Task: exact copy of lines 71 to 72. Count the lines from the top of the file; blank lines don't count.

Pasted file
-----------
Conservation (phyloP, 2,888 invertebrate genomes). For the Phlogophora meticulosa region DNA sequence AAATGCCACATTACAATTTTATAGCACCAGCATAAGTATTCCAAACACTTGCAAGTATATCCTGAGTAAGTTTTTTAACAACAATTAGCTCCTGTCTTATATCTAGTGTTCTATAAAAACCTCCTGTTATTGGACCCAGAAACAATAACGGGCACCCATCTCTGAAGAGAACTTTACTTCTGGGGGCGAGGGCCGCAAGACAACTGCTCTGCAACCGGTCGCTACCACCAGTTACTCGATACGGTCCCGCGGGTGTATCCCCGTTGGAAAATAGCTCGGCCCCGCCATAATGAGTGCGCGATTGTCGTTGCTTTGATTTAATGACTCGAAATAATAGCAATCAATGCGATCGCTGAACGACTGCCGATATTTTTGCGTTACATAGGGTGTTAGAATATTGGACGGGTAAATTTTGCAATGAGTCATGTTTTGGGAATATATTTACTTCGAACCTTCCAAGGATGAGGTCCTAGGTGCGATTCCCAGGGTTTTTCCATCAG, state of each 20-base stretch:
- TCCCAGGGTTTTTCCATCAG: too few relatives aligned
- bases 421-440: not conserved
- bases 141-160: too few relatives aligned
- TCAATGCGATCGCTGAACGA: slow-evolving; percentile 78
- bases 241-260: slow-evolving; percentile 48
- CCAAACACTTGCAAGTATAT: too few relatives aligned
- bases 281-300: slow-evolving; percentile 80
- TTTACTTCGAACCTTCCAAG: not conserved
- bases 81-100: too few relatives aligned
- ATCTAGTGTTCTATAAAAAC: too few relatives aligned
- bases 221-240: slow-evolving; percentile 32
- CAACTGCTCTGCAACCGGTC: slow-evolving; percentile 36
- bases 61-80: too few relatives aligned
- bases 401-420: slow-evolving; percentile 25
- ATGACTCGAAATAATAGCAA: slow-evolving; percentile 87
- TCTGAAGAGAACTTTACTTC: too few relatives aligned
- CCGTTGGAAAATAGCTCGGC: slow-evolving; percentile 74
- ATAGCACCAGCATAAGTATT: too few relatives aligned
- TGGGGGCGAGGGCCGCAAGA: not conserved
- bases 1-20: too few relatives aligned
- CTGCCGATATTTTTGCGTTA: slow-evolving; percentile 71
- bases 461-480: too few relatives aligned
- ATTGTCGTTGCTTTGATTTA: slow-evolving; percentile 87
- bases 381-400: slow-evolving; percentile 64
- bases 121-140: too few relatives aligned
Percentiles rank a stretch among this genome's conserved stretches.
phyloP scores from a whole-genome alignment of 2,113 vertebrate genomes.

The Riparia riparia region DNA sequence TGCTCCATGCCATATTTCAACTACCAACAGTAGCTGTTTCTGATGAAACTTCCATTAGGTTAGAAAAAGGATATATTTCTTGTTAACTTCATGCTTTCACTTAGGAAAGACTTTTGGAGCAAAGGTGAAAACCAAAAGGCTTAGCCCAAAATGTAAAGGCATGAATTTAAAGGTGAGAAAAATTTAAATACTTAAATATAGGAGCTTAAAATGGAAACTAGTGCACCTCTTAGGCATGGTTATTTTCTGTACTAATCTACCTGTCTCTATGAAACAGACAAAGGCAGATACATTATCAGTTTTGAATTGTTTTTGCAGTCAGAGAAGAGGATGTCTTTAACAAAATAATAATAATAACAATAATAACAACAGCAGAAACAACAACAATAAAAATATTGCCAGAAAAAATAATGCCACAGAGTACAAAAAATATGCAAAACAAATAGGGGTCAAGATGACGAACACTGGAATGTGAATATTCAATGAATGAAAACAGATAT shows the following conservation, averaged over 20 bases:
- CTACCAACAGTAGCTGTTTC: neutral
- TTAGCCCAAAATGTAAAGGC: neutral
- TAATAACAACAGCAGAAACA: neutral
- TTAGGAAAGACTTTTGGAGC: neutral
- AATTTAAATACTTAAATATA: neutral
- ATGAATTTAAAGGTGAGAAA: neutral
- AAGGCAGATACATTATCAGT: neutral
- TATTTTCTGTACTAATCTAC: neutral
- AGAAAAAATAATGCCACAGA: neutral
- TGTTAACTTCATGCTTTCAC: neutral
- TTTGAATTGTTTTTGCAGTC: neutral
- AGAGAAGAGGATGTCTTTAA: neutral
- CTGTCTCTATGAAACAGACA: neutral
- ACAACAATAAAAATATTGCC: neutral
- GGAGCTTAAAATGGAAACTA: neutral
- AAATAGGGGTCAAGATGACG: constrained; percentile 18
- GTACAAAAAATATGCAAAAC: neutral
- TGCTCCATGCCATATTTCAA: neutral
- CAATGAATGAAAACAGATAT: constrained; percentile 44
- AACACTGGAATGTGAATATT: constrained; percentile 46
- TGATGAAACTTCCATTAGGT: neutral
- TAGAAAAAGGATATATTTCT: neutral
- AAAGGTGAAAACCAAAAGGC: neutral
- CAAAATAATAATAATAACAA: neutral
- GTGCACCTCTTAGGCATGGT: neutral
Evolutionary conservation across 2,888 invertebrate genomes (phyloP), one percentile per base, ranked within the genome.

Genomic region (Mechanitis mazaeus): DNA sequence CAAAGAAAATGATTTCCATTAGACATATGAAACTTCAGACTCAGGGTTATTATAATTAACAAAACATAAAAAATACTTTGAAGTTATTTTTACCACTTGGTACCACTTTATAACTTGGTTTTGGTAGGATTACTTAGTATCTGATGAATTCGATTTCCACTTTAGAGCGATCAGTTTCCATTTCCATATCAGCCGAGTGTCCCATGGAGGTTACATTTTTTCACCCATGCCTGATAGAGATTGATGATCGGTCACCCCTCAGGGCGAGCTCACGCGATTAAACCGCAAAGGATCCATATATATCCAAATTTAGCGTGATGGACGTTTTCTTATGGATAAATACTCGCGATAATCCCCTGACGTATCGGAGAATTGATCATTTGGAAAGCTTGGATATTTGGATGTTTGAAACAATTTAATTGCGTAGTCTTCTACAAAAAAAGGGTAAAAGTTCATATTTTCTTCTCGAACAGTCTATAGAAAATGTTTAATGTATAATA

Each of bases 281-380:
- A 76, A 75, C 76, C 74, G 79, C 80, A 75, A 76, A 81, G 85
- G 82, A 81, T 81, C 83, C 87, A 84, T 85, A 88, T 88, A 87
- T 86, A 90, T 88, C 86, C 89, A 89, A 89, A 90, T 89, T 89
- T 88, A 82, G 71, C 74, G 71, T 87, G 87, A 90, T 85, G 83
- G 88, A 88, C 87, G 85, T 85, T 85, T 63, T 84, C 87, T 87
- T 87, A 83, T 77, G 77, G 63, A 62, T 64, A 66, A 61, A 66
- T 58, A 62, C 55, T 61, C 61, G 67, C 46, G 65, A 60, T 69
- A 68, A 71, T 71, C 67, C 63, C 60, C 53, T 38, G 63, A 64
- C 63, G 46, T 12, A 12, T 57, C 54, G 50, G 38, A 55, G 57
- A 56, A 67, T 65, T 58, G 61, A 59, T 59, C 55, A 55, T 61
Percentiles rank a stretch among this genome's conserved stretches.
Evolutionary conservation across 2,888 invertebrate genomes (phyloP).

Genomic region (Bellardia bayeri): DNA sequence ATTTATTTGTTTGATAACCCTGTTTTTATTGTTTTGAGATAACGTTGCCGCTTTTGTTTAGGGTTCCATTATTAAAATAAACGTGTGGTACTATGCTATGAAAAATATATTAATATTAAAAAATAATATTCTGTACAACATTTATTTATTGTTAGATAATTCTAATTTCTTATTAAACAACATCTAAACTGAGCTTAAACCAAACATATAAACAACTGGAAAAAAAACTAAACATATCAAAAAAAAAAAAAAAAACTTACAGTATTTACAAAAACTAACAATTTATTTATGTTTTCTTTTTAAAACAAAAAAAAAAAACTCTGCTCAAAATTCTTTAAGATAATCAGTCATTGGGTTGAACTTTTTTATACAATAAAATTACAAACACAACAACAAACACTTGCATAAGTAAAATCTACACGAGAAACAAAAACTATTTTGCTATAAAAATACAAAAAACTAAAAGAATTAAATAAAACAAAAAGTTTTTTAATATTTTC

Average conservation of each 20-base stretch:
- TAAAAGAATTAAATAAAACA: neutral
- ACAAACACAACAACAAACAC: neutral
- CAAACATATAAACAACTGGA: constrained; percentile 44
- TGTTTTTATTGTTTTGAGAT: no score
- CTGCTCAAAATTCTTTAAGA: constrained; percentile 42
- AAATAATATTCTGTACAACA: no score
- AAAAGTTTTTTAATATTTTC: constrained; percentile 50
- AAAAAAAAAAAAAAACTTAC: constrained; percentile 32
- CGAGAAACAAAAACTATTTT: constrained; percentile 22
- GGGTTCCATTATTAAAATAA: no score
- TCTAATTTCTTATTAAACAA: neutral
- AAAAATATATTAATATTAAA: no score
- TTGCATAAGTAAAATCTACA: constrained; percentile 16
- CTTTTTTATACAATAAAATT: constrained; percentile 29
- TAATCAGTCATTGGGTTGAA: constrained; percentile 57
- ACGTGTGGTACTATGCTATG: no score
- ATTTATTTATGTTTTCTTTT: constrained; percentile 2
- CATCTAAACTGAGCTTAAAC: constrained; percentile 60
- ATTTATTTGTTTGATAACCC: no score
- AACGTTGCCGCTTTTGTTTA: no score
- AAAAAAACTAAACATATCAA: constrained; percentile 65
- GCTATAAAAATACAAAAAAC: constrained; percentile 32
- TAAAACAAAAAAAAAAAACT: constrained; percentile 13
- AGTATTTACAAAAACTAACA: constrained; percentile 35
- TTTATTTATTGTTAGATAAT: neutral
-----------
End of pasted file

Average conservation of each 20-base stretch:
- TAAAAGAATTAAATAAAACA: neutral